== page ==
Also, we need to continue to become the experts on manufactured housing. By now you all should have a copy of the Manufactured Home Construction and Safety Standards, and if you don’t have a copy, Click Here. Next, you need to actually read it! Become the expert that the code officials can come to whenever they have a question!

The same is true with the home installation instructions. Read them! When you find things that seem odd, talk to the factory QC department and engineers (not sales or service staff). Maybe they can be changed or better explained!

Know the importance of the building permit application process. Organize your documents with a Manufactured Housing Building Permit Coversheet (click on the link).  Forget the single page pier print, and start submitting (and following) DAPIA approved details to support everything you do to assure a properly installed home.

Finish the whole process off by keeping good records and completing the Installation checklist. Here is one I created should you want to use it:  Expanded Manufactured Housing Installers Checklist PDF!

Maybe I will see you at the show next year!

A Few Basics of the Federal Program that Manufactured Home Professionals Should Know, Part 1

When I was in junior high school, we conducted an experiment to see how a particular statement could get twisted as it was passed along from person to person. After being whispered across the classroom, the information had very little resemblance to the original statement. We immediately learned not to trust everything that you hear.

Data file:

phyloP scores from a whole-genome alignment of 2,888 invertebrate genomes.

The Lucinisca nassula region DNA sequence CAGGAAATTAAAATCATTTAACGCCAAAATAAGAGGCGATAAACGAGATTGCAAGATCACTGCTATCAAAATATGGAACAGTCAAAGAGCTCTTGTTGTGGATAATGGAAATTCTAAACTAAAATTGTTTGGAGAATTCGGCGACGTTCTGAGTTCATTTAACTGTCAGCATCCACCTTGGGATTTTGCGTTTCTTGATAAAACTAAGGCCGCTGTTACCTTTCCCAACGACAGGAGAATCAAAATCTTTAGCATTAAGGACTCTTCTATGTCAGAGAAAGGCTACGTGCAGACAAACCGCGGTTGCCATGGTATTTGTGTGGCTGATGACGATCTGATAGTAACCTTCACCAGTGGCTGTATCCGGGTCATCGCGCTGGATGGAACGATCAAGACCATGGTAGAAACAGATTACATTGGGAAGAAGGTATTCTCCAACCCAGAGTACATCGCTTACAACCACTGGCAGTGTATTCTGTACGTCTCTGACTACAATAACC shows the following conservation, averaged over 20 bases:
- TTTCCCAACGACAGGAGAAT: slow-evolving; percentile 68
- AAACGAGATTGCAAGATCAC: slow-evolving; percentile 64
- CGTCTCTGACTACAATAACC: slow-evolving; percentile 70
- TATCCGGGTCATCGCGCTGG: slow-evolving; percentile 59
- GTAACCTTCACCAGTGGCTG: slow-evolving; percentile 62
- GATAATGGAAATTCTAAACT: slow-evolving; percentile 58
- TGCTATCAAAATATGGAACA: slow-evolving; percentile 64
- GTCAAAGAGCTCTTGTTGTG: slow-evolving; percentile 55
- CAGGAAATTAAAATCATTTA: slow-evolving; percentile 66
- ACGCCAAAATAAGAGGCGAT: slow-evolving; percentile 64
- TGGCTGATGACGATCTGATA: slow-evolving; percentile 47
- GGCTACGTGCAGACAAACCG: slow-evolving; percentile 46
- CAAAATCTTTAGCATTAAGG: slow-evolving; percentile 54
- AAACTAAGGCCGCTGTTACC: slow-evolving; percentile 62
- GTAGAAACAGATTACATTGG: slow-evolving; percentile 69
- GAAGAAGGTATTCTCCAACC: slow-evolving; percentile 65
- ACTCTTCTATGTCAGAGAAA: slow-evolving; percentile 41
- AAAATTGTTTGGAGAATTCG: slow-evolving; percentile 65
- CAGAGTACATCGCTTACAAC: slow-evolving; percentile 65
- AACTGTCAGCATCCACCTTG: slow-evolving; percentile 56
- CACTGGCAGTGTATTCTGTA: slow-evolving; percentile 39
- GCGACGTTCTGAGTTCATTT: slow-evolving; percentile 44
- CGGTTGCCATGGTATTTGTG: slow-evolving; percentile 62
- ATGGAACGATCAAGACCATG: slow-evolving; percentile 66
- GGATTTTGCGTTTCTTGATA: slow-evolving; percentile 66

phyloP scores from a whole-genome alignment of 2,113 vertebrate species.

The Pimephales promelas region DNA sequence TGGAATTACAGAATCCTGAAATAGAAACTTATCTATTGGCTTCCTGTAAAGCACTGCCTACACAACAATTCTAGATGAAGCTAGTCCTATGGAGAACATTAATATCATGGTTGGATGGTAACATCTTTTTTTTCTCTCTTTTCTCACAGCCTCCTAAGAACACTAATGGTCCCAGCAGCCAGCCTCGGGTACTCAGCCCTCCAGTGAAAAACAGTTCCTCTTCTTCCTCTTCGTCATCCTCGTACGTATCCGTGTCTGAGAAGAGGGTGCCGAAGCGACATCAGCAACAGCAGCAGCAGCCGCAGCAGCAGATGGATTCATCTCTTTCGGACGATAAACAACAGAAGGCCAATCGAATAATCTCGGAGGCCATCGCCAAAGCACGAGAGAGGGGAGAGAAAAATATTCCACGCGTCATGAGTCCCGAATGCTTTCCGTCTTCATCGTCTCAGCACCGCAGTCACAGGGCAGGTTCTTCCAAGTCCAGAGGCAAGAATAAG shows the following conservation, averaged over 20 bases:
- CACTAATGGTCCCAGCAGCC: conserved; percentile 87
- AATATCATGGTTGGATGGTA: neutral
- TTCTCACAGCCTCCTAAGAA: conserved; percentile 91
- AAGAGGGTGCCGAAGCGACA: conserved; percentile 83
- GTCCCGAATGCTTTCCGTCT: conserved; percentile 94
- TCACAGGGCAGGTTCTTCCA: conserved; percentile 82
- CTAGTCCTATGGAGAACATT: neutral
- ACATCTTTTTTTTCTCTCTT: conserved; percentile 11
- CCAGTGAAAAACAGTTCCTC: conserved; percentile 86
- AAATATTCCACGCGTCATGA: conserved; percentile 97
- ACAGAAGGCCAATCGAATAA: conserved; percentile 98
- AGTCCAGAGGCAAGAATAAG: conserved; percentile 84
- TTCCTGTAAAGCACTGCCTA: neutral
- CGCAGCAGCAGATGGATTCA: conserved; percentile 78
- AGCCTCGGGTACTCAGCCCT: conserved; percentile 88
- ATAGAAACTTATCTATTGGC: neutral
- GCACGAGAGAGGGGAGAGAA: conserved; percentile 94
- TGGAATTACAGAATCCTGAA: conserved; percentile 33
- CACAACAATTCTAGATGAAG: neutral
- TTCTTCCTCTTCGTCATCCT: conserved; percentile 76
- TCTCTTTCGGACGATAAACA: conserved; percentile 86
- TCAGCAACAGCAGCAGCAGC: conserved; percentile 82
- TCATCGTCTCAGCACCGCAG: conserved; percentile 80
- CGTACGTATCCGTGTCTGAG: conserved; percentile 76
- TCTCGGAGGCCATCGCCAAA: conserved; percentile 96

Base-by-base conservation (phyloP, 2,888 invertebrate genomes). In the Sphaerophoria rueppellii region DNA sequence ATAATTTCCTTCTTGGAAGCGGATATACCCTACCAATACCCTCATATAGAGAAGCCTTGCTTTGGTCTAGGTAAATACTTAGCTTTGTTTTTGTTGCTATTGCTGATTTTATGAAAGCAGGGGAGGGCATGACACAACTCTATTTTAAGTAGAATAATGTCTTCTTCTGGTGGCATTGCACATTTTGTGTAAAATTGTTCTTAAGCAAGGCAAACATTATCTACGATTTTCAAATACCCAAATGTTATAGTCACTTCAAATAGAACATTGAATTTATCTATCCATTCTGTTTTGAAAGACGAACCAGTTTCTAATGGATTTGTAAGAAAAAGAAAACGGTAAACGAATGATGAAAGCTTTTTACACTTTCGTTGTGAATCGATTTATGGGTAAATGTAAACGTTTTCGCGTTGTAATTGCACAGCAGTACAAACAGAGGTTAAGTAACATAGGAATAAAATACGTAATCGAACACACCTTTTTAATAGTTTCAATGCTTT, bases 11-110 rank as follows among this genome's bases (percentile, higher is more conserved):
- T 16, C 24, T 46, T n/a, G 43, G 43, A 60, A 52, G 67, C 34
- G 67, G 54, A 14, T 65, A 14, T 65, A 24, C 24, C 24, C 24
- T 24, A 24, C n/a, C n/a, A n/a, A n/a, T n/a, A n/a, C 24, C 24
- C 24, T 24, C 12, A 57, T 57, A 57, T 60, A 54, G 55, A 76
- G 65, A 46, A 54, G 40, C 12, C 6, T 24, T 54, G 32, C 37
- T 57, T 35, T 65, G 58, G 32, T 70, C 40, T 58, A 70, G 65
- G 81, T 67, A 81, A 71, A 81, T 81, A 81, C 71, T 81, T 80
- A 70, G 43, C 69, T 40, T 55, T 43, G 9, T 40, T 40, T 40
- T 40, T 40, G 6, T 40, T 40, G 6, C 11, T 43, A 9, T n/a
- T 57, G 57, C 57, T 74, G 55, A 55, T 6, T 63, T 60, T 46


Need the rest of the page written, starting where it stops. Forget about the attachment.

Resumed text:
I think the same thing happens in the manufactured housing industry. Often what we learn about the manufactured housing program gets passed down to us from our supervisors, colleagues, regulators and others. And just like that experiment in school, the facts often get twisted if not completely forgotten.

With this in mind, I think we should take a look at a few of the provisions in the manufactured housing law and regulations, that well intended professionals have a responsibility to know.

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One of the things I share in all of my training classes is that every new manufactured home MUST comply with all applicable standards; without exception! However, sometimes folks in our industry will enter into a contract or waiver with the consumer, attempting to create an exception to the program requirements (See Who Really Owns the Tires & Axles? for an example). If this is you, check out the following section of the Manufactured Housing Construction & Safety Standards Act.

§5421. Prohibition on waiver of rights.